Beginner Wholesaler Advice

3 Replies

Hi there,

I'm just about ready to complete my first wholesale deal and would like clarification on one thing.

I understand that you need to have a clause in your contract that allows you to find a cash buyer in a specified time period. My question is are all fees due once that contract is assigned or prior to?

Originally posted by @Jalissa Hayes :

Hi there,

I'm just about ready to complete my first wholesale deal and would like clarification on one thing.

I understand that you need to have a clause in your contract that allows you to find a cash buyer in a specified time period. My question is are all fees due once that contract is assigned or prior to?

This sounds illegal and sounds like you are BROKERING without a license unless you have one.

 

Originally posted by @Jalissa Hayes :

Hi there,

I'm just about ready to complete my first wholesale deal and would like clarification on one thing.

I understand that you need to have a clause in your contract that allows you to find a cash buyer in a specified time period. My question is are all fees due once that contract is assigned or prior to?

To answer your question, your fee would be paid at close of escrow and not before that (which is the proper way to execute it although I have seen wholesalers ask for and get paid at assignment signing). I would never pay a wholesaler for an assignment fee before the deal closed. What if the seller was unable to deliver clear title, or what if the seller died while in escrow and it would take a year or more to settle the estate before it could be sold by the heirs, or any other thing that could go wrong while in escrow. Now you have to hunt down the wholesaler who has your money and you have no deal. Not a good idea in any circumstance.

@John Thedford

Now, on to the legalities that John eluded to: In most states, assigning a contract and marketing that deal and or contract to others without holding a real estate license is brokering without a license and in many states, is a misdemeanor punishable by jail, fines, restitution, or all of the above. Assigning a contract, contrary to misguided popular belief, is NOT the only way to perform a wholesale deal. Without a license, you need to have the ability to close on the deal, then market and resell it or you need to have a buyer in place ahead of time, and then lock up the contract using one of several vesting options (entity, trust, etc) with you being a principle of that entity and or trust as well as your buyer. Otherwise, negotiating a price with a seller without being a principle then marketing and reselling to another buyer violates licensing laws (in most states).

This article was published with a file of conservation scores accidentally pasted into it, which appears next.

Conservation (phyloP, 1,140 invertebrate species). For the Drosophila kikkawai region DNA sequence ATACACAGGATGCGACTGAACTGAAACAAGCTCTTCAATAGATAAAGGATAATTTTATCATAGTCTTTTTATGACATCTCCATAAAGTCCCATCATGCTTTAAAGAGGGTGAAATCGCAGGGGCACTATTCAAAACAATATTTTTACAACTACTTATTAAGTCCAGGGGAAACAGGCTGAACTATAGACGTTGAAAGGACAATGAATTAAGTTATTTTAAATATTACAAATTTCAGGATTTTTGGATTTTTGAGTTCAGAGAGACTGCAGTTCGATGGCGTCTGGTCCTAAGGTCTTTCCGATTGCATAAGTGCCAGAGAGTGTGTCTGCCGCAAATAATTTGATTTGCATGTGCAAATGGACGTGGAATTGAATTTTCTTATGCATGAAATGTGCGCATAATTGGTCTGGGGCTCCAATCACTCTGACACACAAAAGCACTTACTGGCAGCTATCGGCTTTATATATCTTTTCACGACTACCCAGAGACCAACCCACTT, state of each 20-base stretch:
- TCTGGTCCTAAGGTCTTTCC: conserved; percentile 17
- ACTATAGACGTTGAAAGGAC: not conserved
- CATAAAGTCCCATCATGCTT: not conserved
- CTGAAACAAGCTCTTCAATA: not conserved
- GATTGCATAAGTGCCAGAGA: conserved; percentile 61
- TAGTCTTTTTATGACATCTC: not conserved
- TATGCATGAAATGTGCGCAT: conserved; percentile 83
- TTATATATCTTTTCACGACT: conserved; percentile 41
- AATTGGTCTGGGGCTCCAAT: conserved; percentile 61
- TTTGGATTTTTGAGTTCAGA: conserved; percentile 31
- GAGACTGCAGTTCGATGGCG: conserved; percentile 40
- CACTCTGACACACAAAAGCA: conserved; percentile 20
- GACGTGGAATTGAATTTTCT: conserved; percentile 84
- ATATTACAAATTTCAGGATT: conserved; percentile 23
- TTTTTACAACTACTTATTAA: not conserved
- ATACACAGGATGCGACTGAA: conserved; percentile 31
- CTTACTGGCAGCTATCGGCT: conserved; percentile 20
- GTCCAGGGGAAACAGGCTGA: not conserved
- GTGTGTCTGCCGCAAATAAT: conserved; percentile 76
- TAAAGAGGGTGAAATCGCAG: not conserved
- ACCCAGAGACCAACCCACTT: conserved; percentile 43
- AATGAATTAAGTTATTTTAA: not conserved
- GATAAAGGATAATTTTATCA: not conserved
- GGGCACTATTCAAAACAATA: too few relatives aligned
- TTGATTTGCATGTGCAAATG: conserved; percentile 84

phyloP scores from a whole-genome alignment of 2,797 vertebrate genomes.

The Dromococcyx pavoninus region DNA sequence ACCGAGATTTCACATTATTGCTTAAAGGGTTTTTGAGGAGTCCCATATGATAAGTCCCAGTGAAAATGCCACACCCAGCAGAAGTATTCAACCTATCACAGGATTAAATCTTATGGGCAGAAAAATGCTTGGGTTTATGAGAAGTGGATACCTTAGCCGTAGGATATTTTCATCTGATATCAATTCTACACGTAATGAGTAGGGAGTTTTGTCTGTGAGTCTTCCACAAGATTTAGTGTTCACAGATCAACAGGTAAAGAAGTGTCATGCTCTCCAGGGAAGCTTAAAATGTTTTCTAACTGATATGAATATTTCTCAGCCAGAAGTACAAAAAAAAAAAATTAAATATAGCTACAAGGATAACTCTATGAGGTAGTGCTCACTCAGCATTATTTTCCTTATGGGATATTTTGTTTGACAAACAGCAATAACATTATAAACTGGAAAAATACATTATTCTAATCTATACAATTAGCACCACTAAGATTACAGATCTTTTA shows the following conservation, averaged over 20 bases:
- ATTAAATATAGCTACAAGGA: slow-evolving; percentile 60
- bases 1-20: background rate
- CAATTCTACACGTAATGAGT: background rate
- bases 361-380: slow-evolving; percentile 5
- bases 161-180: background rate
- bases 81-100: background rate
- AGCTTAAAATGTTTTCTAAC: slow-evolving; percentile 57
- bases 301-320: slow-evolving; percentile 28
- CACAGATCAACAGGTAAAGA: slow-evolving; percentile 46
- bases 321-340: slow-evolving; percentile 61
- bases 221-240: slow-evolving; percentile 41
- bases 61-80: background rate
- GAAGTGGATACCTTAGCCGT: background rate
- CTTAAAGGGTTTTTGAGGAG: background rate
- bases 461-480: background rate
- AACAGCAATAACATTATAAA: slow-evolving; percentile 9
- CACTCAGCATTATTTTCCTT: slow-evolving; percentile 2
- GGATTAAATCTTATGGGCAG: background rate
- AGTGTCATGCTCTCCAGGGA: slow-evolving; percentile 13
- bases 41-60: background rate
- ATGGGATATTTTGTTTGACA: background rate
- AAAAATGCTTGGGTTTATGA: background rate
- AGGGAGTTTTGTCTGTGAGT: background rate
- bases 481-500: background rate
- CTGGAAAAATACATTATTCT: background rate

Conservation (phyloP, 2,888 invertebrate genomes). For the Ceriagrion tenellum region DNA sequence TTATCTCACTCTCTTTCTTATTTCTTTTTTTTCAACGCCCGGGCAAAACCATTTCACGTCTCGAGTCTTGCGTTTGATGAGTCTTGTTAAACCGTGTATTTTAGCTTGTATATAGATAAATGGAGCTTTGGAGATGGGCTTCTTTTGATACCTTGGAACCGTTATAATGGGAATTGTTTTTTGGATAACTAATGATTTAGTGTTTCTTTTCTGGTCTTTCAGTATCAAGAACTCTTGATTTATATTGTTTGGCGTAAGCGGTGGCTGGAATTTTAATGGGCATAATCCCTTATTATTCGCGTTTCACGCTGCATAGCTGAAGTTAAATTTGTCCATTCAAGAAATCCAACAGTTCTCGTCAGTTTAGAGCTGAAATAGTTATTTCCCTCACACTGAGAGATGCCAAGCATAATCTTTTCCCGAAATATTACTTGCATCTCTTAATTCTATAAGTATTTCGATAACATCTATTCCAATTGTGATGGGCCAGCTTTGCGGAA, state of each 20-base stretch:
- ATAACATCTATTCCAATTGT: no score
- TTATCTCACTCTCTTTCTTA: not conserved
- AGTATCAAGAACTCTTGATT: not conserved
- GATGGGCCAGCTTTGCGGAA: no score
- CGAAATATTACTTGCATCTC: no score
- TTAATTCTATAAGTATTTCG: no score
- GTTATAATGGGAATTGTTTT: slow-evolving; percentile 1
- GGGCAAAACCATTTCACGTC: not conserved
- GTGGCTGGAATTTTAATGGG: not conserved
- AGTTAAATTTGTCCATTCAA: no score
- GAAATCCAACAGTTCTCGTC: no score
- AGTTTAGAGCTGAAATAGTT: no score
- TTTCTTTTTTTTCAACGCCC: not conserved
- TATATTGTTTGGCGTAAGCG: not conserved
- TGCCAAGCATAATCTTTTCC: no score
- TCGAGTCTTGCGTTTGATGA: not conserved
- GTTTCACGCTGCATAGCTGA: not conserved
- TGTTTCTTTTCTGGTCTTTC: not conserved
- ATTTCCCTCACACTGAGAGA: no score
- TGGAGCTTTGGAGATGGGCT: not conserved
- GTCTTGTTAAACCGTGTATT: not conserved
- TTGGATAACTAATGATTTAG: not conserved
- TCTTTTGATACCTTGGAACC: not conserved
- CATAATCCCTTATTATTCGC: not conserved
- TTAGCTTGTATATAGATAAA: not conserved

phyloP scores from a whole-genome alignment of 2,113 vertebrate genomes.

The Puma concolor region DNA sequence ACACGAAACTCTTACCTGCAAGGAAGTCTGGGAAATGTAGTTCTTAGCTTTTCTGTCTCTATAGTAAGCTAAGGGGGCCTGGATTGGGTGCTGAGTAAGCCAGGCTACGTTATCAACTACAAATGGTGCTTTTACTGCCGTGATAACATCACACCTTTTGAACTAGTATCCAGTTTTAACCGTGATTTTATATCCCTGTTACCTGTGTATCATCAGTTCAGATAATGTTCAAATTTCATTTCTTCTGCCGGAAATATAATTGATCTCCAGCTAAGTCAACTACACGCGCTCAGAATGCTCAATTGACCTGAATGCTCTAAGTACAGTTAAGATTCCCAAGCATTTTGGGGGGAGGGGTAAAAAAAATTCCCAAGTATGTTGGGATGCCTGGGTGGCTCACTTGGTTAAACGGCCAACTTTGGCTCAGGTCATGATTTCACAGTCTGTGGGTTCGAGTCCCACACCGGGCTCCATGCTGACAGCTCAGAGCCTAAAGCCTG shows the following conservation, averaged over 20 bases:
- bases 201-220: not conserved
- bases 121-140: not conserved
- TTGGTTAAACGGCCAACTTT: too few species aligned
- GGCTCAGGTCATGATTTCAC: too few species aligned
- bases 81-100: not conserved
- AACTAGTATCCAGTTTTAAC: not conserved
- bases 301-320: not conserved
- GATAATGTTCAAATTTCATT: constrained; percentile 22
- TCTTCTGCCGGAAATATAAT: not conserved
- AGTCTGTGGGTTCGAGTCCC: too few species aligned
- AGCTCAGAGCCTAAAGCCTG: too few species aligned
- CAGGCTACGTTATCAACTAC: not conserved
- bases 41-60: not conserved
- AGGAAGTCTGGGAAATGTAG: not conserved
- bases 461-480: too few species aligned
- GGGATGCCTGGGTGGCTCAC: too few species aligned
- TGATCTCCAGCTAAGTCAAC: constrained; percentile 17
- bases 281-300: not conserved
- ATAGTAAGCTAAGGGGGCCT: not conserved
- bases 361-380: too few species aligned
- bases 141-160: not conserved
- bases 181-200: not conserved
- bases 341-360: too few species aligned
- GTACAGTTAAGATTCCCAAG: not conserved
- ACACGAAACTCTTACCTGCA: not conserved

Originally posted by @Will Barnard :
Originally posted by @Jalissa Hayes:

Hi there,

I'm just about ready to complete my first wholesale deal and would like clarification on one thing.

I believe the clause stating they are bringing an end buyer is CLEARLY brokering. Where DO these people get these ideas?

I understand that you need to have a clause in your contract that allows you to find a cash buyer in a specified time period. My question is are all fees due once that contract is assigned or prior to?

 To answer your question, your fee would be paid at close of escrow and not before that (which is the proper way to execute it although I have seen wholesalers ask for and get paid at assignment signing). I would never pay a wholesaler for an assignment fee before the deal closed. What if the seller was unable to deliver clear title, or what if the seller died while in escrow and it would take a year or more to settle the estate before it could be sold by the heirs, or any other thing that could go wrong while in escrow. Now you have to hunt down the wholesaler who has your money and you have no deal. Not a good idea in any circumstance.

@John Thedford

Now, on to the legalities that John eluded to: In most states, assigning a contract and marketing that deal and or contract to others without holding a real estate license is brokering without a license and in many states, is a misdemeanor punishable by jail, fines, restitution, or all of the above. Assigning a contract, contrary to misguided popular belief, is NOT the only way to perform a wholesale deal. Without a license, you need to have the ability to close on the deal, then market and resell it or you need to have a buyer in place ahead of time, and then lock up the contract using one of several vesting options (entity, trust, etc) with you being a principle of that entity and or trust as well as your buyer. Otherwise, negotiating a price with a seller without being a principle then marketing and reselling to another buyer violates licensing laws (in most states).

 

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